You teach music?
Yeah, I got about 20-something students now full time that I teach guitar to. I'm really into that now. I love it.
How did you get into that?
Just playing my whole life. My dad got me started playing when I was six or seven years old. I played all the way up until my two year break. Constantly playing. I'm always learning something new and always looking to learn something. I like teaching kids. As long as they want to learn, I'll teach anybody.
On the album, This Violent Earth, are there some tracks on it that you like the most?
I like "Years Of Abhorrence" and "Vindication". Probably "Years Of Abhorrence" is about the whole metal scene if you're familiar with how it is up in New York where it used to be one big unity of metalheads. It didn't matter if you listened to Metallica or Slayer or Overkill or Obituary or anybody like that. It didn't matter. You were all metalheads. Now it's segregated where you've got kids who just into hard-core or just grindcore. It's a big fuck you to them because they all say how metal they are. If they had any clue they wouldn't segregate themselves like that and the scene would be so much stronger.
Every once in a while when I'm online, I go into a room called Metal Chat. It's interesting watching these people tell one another "oh you're not metal." "Oh yes I am. You're not metal." How old are these people? 12?
They're all a bunch of fucking idiots. Exactly. They segregate themselves so much that they kill the whole scene for everybody. The song's just a fuck you to all the fake little faggots that have no clue about what they're talking about. "Vindication", I had that riff going through. At my dad's funeral I heard the chorus, I came home, wrote all the lyrics. Mallek had just done his high school reunion. He was kind of the nerd in high school. Kind of the stand out kid. Now he's a monstrous big fucking gorilla guy. He got picked on a lot in school. He went back for his high school reunion and here we getting press in magazines and papers. I guess people had seen it and all of sudden he was the popular kid. I kind of wrote the music and steered right into it. You know, losing something and all of a sudden you just gain this thing at the end.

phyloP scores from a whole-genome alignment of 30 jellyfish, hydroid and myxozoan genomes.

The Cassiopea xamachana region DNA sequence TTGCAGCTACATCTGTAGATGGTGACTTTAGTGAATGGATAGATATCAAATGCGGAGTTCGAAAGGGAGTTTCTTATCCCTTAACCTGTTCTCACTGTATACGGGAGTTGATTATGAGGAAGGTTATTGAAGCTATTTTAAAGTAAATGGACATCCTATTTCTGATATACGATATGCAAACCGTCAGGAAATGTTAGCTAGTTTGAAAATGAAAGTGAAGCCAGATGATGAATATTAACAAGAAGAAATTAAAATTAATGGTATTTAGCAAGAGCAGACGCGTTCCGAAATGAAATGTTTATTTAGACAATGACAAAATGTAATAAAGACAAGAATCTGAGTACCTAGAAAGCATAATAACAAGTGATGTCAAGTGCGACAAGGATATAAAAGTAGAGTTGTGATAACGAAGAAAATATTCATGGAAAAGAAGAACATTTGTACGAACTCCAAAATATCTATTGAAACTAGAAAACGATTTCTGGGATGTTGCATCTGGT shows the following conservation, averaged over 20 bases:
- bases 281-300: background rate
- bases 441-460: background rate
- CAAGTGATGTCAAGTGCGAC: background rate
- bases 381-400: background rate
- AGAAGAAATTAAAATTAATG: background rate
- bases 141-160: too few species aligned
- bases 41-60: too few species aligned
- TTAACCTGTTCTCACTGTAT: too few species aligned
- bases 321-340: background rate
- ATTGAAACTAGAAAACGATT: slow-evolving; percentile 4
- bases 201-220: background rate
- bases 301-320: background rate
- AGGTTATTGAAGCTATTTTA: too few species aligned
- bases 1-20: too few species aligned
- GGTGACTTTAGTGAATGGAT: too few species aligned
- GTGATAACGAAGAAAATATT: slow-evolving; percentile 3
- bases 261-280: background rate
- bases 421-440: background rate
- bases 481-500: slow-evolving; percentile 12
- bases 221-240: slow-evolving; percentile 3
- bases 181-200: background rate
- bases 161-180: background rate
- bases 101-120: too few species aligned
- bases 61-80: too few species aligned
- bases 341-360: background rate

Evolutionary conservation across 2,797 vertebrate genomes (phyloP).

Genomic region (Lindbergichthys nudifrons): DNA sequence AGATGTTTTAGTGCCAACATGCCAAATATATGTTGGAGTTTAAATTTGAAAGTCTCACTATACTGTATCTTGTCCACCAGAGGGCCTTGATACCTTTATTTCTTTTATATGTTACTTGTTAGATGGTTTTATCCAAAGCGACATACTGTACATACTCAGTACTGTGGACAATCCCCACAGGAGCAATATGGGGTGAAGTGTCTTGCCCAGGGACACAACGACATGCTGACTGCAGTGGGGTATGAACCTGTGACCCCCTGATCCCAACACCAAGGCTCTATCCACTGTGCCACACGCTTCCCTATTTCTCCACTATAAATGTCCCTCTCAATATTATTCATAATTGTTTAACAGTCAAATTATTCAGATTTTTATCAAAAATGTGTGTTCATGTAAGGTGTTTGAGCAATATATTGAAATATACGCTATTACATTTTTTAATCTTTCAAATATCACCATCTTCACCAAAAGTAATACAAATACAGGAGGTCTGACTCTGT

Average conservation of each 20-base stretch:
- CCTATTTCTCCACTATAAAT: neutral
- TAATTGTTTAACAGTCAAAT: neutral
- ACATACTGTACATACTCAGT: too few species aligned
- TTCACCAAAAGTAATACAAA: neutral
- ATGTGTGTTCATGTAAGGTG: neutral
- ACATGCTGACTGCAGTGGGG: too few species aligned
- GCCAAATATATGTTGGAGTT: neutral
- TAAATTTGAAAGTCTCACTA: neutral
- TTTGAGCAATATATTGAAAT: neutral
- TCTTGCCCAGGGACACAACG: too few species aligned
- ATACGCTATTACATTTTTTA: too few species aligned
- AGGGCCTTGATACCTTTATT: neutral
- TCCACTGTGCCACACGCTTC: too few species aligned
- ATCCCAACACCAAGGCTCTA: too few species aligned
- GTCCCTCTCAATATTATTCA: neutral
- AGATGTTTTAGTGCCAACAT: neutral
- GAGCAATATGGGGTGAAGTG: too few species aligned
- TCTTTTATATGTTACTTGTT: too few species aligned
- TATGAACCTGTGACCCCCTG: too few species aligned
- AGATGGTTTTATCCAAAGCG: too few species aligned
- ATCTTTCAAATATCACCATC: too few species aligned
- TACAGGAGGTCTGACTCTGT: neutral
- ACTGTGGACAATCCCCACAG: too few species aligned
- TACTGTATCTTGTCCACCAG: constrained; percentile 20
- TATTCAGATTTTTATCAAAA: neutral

Why do people get the impression that the band is hateful and demonic?
As soon as you hear the name HavocHate, they see these two words put together right away. "There's something just fucked up with them. They're just angry." We're ballbreakers. We really are. I'm the biggest ballbreaker you'll ever meet. I just throw digs at people. I'm just joking around. Sometimes people take it as "wow this guy's kind of fucked up." But I'm not. I'm just playing around. I'm just a goofball and I'm always looking to goof around with somebody. Always doing something for a laugh.
So they basically look at that name and it freaks them out. Actually when I saw it, I didn't see it in that light.
The name actually came from the word advocate. That was it. There were too many tequilas and Coronas. It was just from the word advocate.
Inspired by a New Jersey Devils poster and The Devil's Advocate.
Why are some people troubled by the song "When God Dies"?
Mallek had a problem with some guy about that actually. Giving him a hard time. It's just about when people work six days a week and then they go to church on that Sunday and give all their money to the church. As soon as one thing goes bad they're like "what happened? Where are you?" When you need him the most, he never seems to be there. Your father just dies or you crash your car. "How come you weren't watching out for me that time? I gave you all my money. I went to church all the time. I did whatever you needed me to do and you fucked me in the end." That's pretty much what that ones about.
Tell me about the gear you use and why you like that gear in particular.
I'm the first metal guy to ever sign a Bogner endorsement. Bogner Amplification. They're a small company out of California. They endorse Aerosmith, Steve Vai, Joe Satriani, and now me. It's pretty cool. I was really excited about that. Now I'm using Bogner Amps exclusively. I pick them up Tuesday when we get to L. A. They built me four full stacks and two heads. It's cool. I'm excited. I still use Jackson Guitars. Swear by them. I don't think I'll ever use anything else unless somebody gives me a better deal. Nah, I like their guitars a lot. The Bogners are God. Nothing sounds anything even remotely close to them. Unbelievable. All hand wired. This guy builds 200 a year or 100 a year. Something like that. If you're a normal kid going off the street to buy it, they're $4000 for one guitar head. Just the head. When Michael called me up, he said "what do you think of Bogner Amps?" I was like "dude they're amazing. What do you mean what do I think of them?" He said "would you be interested in an endorsement deal?" I said "yeah, right." I thought he was joking. I was like "they're not going to pick me up." He said "dude the guy loves you. He wants to hook you up right away." I said "you're serious?" He said "sure." I flipped. I was like "yeah all right!" I was running around the house screaming "fucking A!" Here I was going after companies like Mesa Boogie that everybody's got or a company like VHT. There are not too many people who got that but it's easy to get. He calls me up and says Bogner. Wow! That's pretty cool.